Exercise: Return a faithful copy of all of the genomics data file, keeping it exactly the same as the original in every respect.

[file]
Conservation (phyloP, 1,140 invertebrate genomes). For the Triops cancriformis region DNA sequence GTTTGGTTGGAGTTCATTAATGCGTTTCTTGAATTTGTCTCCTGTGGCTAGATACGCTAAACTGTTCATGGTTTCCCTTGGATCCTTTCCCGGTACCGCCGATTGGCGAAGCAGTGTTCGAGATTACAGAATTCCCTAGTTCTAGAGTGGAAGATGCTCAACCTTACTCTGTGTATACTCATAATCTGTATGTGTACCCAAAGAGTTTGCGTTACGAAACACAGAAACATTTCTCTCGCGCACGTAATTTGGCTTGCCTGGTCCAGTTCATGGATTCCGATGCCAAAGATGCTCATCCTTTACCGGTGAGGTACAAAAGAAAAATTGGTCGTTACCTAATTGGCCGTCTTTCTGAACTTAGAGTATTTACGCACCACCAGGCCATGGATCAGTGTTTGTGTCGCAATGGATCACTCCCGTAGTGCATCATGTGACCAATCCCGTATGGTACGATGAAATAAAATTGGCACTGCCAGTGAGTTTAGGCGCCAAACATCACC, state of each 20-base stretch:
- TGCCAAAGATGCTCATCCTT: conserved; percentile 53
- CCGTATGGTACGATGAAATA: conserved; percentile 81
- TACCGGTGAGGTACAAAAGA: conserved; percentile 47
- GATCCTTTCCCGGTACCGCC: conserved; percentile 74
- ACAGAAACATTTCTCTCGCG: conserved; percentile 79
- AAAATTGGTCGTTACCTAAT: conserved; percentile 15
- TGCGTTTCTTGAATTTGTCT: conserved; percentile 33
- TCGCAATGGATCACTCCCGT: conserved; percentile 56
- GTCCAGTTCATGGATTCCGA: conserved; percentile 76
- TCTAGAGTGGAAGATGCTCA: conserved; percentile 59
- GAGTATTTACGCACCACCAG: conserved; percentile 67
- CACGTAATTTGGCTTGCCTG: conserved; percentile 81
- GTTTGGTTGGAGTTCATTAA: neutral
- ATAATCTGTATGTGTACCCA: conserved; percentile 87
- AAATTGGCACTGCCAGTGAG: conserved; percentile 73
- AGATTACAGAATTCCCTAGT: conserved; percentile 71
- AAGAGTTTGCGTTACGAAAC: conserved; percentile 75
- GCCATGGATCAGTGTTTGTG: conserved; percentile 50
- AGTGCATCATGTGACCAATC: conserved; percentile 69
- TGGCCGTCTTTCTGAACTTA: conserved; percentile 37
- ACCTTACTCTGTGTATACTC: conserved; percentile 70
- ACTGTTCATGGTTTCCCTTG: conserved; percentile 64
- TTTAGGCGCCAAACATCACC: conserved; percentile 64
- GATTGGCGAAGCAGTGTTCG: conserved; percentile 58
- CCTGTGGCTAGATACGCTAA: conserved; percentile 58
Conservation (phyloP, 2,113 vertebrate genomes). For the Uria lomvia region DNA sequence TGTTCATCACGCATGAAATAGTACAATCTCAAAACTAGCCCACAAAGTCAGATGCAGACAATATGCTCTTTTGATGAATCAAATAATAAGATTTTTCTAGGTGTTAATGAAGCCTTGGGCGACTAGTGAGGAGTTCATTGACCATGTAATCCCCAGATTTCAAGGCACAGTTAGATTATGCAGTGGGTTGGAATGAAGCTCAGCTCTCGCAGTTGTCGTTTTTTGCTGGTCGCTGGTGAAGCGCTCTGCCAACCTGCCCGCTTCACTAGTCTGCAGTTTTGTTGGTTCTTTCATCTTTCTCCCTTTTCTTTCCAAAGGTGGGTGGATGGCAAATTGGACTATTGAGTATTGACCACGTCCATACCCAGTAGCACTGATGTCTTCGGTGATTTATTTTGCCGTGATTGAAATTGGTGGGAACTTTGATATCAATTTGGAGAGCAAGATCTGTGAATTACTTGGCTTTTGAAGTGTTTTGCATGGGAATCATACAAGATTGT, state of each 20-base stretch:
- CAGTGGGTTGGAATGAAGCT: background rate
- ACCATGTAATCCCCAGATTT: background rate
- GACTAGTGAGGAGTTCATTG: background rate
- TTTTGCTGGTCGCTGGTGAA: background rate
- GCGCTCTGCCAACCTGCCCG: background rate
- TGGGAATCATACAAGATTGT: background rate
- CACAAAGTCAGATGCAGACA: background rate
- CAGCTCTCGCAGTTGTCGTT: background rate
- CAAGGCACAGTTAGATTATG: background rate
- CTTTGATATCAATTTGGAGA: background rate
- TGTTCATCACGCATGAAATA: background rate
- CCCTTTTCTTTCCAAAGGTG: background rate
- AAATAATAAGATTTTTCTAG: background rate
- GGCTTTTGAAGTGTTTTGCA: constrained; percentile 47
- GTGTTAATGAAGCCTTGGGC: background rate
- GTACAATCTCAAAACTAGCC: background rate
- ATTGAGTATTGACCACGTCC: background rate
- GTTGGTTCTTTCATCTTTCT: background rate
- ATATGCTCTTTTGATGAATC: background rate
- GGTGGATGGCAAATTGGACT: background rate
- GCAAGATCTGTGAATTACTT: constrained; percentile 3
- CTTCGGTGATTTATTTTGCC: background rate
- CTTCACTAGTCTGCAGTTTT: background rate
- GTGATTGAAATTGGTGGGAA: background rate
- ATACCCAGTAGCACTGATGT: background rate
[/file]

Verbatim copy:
Conservation (phyloP, 1,140 invertebrate genomes). For the Triops cancriformis region DNA sequence GTTTGGTTGGAGTTCATTAATGCGTTTCTTGAATTTGTCTCCTGTGGCTAGATACGCTAAACTGTTCATGGTTTCCCTTGGATCCTTTCCCGGTACCGCCGATTGGCGAAGCAGTGTTCGAGATTACAGAATTCCCTAGTTCTAGAGTGGAAGATGCTCAACCTTACTCTGTGTATACTCATAATCTGTATGTGTACCCAAAGAGTTTGCGTTACGAAACACAGAAACATTTCTCTCGCGCACGTAATTTGGCTTGCCTGGTCCAGTTCATGGATTCCGATGCCAAAGATGCTCATCCTTTACCGGTGAGGTACAAAAGAAAAATTGGTCGTTACCTAATTGGCCGTCTTTCTGAACTTAGAGTATTTACGCACCACCAGGCCATGGATCAGTGTTTGTGTCGCAATGGATCACTCCCGTAGTGCATCATGTGACCAATCCCGTATGGTACGATGAAATAAAATTGGCACTGCCAGTGAGTTTAGGCGCCAAACATCACC, state of each 20-base stretch:
- TGCCAAAGATGCTCATCCTT: conserved; percentile 53
- CCGTATGGTACGATGAAATA: conserved; percentile 81
- TACCGGTGAGGTACAAAAGA: conserved; percentile 47
- GATCCTTTCCCGGTACCGCC: conserved; percentile 74
- ACAGAAACATTTCTCTCGCG: conserved; percentile 79
- AAAATTGGTCGTTACCTAAT: conserved; percentile 15
- TGCGTTTCTTGAATTTGTCT: conserved; percentile 33
- TCGCAATGGATCACTCCCGT: conserved; percentile 56
- GTCCAGTTCATGGATTCCGA: conserved; percentile 76
- TCTAGAGTGGAAGATGCTCA: conserved; percentile 59
- GAGTATTTACGCACCACCAG: conserved; percentile 67
- CACGTAATTTGGCTTGCCTG: conserved; percentile 81
- GTTTGGTTGGAGTTCATTAA: neutral
- ATAATCTGTATGTGTACCCA: conserved; percentile 87
- AAATTGGCACTGCCAGTGAG: conserved; percentile 73
- AGATTACAGAATTCCCTAGT: conserved; percentile 71
- AAGAGTTTGCGTTACGAAAC: conserved; percentile 75
- GCCATGGATCAGTGTTTGTG: conserved; percentile 50
- AGTGCATCATGTGACCAATC: conserved; percentile 69
- TGGCCGTCTTTCTGAACTTA: conserved; percentile 37
- ACCTTACTCTGTGTATACTC: conserved; percentile 70
- ACTGTTCATGGTTTCCCTTG: conserved; percentile 64
- TTTAGGCGCCAAACATCACC: conserved; percentile 64
- GATTGGCGAAGCAGTGTTCG: conserved; percentile 58
- CCTGTGGCTAGATACGCTAA: conserved; percentile 58
Conservation (phyloP, 2,113 vertebrate genomes). For the Uria lomvia region DNA sequence TGTTCATCACGCATGAAATAGTACAATCTCAAAACTAGCCCACAAAGTCAGATGCAGACAATATGCTCTTTTGATGAATCAAATAATAAGATTTTTCTAGGTGTTAATGAAGCCTTGGGCGACTAGTGAGGAGTTCATTGACCATGTAATCCCCAGATTTCAAGGCACAGTTAGATTATGCAGTGGGTTGGAATGAAGCTCAGCTCTCGCAGTTGTCGTTTTTTGCTGGTCGCTGGTGAAGCGCTCTGCCAACCTGCCCGCTTCACTAGTCTGCAGTTTTGTTGGTTCTTTCATCTTTCTCCCTTTTCTTTCCAAAGGTGGGTGGATGGCAAATTGGACTATTGAGTATTGACCACGTCCATACCCAGTAGCACTGATGTCTTCGGTGATTTATTTTGCCGTGATTGAAATTGGTGGGAACTTTGATATCAATTTGGAGAGCAAGATCTGTGAATTACTTGGCTTTTGAAGTGTTTTGCATGGGAATCATACAAGATTGT, state of each 20-base stretch:
- CAGTGGGTTGGAATGAAGCT: background rate
- ACCATGTAATCCCCAGATTT: background rate
- GACTAGTGAGGAGTTCATTG: background rate
- TTTTGCTGGTCGCTGGTGAA: background rate
- GCGCTCTGCCAACCTGCCCG: background rate
- TGGGAATCATACAAGATTGT: background rate
- CACAAAGTCAGATGCAGACA: background rate
- CAGCTCTCGCAGTTGTCGTT: background rate
- CAAGGCACAGTTAGATTATG: background rate
- CTTTGATATCAATTTGGAGA: background rate
- TGTTCATCACGCATGAAATA: background rate
- CCCTTTTCTTTCCAAAGGTG: background rate
- AAATAATAAGATTTTTCTAG: background rate
- GGCTTTTGAAGTGTTTTGCA: constrained; percentile 47
- GTGTTAATGAAGCCTTGGGC: background rate
- GTACAATCTCAAAACTAGCC: background rate
- ATTGAGTATTGACCACGTCC: background rate
- GTTGGTTCTTTCATCTTTCT: background rate
- ATATGCTCTTTTGATGAATC: background rate
- GGTGGATGGCAAATTGGACT: background rate
- GCAAGATCTGTGAATTACTT: constrained; percentile 3
- CTTCGGTGATTTATTTTGCC: background rate
- CTTCACTAGTCTGCAGTTTT: background rate
- GTGATTGAAATTGGTGGGAA: background rate
- ATACCCAGTAGCACTGATGT: background rate